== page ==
Cyber attack on Illinois Attorney General's office appears far worse than first thought

CHICAGO (WLS) -- Illinois' top law enforcement agency has been under attack now since at least April 10. A ransomware gang penetrated the Attorney General's computers and took control of countless confidential files, containing case information and personal data, essentially locking down the system office and statewide.

They are the lawyers for the state and they are having to use personal email addresses to communicate, according to court records. Some private attorneys say they are unable to access needed case files and other resources.

As the attack drags on, cyber thieves apparently are refusing ransom demands. They've already published private information according to The Record, a cybersecurity watchdog.

The Illinois Attorney General hotline gives a haunting list of the information available to criminal hackers: names, addresses, email addresses, Social Security numbers, account number information, and more.

Former Assistant US Attorney Jeff Cramer, a Chicago security expert, said the danger can't be overstated.

"That's why the breach needs to be sealed...precautions put in place, safety measures put in place going forward, so that people will feel comfortable moving forward with their case at the Illinois Attorney General's office," said Cramer.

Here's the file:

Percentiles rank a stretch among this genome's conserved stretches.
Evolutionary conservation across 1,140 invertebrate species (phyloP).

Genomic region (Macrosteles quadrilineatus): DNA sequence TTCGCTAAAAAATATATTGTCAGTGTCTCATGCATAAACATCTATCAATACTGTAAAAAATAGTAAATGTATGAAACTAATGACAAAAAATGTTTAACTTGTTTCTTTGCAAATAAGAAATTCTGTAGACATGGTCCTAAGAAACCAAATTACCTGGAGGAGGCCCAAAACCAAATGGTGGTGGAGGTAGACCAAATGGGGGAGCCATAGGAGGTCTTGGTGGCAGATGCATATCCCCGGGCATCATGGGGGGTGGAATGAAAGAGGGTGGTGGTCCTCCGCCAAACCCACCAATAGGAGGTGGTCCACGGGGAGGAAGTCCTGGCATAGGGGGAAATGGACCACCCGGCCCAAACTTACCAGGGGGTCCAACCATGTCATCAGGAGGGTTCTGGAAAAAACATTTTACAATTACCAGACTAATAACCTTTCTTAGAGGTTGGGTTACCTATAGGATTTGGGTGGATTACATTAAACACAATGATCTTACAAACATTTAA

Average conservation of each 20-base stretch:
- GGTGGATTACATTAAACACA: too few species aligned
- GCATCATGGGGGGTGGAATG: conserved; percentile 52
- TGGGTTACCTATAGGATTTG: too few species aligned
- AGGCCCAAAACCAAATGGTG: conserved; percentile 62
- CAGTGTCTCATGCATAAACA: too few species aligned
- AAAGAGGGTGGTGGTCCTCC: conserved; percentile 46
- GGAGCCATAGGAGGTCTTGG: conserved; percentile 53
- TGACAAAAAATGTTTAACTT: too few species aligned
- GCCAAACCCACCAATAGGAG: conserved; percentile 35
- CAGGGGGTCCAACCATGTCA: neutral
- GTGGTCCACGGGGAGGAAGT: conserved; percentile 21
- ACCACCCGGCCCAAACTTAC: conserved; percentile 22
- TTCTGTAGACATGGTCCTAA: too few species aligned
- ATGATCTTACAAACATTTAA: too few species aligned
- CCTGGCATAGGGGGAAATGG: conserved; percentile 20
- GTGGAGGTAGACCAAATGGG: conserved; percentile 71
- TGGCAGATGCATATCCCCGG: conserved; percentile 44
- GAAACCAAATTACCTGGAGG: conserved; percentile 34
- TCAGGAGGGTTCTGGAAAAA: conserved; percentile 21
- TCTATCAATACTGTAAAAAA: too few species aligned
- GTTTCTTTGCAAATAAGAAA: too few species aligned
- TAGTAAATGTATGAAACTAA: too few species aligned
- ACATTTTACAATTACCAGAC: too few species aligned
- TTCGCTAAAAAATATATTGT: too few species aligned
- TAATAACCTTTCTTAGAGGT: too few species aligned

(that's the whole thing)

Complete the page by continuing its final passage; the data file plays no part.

Illinois Attorney General Kwame Raoul received a scathing report just two months before the attack. The state audit cited "weaknesses in cybersecurity programs and practices," that they hadn't performed a comprehensive formal risk assessment or classified data to establish the types of information most susceptible to attack to ensure adequate protection. It also found unidentified risk and vulnerabilities susceptible to cyber attacks and unauthorized disclosure.

In 2016, Russian hackers penetrated Illinois' election database, stealing millions of voter records. That resulted in a shoring up of the election system.

A similar rebuilding is underway in the Attorney General's office according to officials there, who said they're working with tech experts and law enforcement to understand the breach. They also confirm their ability to provide some information is limited as they restore "integrity, security and confidentiality."
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